Supplementary Material for: An in vitro Comparison of Detection Methods for Approximal Carious Lesions in Primary Molars
datasetposted on 11.04.2012, 00:00 by Chawla N., Messer L.B., Adams G.G., Manton D.J.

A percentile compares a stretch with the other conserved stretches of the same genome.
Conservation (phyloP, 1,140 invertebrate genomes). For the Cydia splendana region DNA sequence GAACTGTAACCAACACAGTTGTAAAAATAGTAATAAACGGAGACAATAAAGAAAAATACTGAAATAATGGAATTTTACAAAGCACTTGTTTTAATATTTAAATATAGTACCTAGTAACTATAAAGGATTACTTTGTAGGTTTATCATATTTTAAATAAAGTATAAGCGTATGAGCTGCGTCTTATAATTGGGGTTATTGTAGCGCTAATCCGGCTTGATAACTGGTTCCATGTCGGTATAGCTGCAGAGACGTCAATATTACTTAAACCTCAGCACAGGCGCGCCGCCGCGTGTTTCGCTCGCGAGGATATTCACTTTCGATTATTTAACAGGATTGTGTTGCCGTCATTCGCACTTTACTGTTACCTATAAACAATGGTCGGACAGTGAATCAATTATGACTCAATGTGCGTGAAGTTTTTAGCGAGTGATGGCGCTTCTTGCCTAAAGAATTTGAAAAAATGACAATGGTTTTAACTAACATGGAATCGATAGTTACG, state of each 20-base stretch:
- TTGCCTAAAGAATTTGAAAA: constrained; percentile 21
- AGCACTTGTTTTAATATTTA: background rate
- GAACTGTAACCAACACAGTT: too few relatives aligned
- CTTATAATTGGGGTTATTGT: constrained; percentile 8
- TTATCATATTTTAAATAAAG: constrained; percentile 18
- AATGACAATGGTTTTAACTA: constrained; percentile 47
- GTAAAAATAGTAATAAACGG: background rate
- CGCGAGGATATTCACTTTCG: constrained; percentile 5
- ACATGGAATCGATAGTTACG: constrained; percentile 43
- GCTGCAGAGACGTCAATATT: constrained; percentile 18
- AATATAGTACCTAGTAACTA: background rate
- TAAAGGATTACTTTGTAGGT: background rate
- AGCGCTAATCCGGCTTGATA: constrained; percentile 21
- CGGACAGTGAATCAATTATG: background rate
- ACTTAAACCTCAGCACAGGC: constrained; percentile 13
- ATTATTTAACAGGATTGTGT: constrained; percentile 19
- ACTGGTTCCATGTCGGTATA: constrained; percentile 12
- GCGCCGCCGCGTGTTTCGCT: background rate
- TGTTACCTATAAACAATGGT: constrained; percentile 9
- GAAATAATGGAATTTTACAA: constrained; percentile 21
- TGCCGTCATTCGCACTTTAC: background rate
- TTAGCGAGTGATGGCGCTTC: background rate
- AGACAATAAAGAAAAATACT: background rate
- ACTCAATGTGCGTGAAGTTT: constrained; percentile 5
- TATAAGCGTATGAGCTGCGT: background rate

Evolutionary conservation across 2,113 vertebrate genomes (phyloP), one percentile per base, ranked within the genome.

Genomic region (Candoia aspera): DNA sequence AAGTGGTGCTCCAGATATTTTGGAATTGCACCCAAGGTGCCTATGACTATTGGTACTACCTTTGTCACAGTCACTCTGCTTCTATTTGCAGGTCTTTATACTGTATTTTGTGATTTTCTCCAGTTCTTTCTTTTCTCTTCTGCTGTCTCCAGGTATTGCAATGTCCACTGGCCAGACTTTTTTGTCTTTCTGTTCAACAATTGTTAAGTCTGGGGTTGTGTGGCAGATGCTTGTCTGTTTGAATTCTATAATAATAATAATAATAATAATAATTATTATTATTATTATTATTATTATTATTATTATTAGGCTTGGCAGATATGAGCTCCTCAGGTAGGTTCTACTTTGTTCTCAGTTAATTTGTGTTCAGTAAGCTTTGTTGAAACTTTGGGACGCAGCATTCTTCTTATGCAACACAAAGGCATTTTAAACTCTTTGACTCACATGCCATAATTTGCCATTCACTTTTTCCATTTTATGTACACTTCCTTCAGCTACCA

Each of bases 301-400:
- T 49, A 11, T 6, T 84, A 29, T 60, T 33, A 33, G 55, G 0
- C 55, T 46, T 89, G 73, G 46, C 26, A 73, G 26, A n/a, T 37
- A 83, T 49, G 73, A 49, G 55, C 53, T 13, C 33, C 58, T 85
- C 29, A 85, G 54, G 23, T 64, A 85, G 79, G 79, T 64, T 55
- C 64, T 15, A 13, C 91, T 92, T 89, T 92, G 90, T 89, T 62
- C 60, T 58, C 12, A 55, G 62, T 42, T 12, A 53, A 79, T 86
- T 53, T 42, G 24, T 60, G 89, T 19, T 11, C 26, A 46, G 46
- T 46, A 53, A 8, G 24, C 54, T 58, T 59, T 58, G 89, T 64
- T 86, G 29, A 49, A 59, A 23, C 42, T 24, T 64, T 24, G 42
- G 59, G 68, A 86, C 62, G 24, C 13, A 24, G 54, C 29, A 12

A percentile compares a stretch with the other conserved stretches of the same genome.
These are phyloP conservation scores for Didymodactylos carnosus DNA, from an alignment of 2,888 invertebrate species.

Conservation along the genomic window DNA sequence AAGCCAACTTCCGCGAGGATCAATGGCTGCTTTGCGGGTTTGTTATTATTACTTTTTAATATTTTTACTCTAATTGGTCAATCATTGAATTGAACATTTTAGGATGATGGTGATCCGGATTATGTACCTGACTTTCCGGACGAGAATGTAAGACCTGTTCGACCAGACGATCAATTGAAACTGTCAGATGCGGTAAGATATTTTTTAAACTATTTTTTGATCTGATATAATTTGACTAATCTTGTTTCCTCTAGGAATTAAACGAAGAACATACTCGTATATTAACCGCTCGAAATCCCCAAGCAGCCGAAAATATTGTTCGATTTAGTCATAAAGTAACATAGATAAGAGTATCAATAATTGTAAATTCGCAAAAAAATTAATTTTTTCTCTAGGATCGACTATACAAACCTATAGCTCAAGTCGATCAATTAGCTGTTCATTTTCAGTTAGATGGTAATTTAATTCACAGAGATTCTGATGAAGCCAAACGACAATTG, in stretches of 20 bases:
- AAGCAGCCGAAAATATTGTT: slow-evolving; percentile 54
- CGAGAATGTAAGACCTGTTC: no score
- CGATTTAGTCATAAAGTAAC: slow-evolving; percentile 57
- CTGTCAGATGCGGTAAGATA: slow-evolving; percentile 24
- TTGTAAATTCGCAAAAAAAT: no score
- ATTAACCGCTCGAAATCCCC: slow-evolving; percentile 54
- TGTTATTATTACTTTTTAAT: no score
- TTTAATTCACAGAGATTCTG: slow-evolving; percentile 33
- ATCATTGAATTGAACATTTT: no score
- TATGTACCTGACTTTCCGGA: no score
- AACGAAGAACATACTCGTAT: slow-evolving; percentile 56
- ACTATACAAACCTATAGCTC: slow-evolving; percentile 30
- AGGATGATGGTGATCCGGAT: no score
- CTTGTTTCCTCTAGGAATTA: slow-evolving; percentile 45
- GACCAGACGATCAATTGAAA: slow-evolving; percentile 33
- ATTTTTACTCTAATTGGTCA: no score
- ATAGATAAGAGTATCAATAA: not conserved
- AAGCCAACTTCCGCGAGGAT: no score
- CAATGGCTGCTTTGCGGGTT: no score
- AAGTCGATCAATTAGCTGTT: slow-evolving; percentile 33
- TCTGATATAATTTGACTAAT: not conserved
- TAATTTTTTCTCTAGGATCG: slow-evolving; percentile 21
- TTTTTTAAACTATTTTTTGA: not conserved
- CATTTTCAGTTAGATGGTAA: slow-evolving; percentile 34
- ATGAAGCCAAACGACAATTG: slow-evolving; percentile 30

Background/Aims: This study aimed to compare and contrast in vitro six methods to determine the most accurate method for detecting approximal carious lesions in primary molars. Methods: Extracted primary molars (n = 140) were stored in 0.02% chlorhexidine solution and mounted in light-cured resin in pairs. The six carious lesion detection methods used by the three examiners to assess approximal carious lesions were visual inspection, digital radiography, two transillumination lights (SDI and NSK), and two laser fluorescence instruments (CDD and DDP). Five damaged teeth were discarded. The teeth (n = 135) were sectioned, serially ground, and examined under light microscopy using Downer’s histological (HST) criteria as the gold standard. Intra- and inter-examiner reliability, agreement with HST, specificity, sensitivity, receiver operating characteristic (ROC) curves, and areas under the curve were calculated. Results: This study found visual inspection to be the most accurate method when validated by histology. Transillumination with NSK light had the highest specificity, and digital radiography had the highest sensitivity for detecting enamel and/or dentinal carious lesions. Combining specificity and sensitivity into the area under ROC curves, enamel plus dentinal lesions were detected most accurately by visual inspection followed by digital radiography; dentinal lesions were detected most accurately by digital radiography followed by visual inspection. Conclusions: None of the four newly developed methods can be recommended as suitable replacements for visual inspection and digital radiography in detecting carious lesions on approximal surfaces of primary molars, and further developmental work is needed.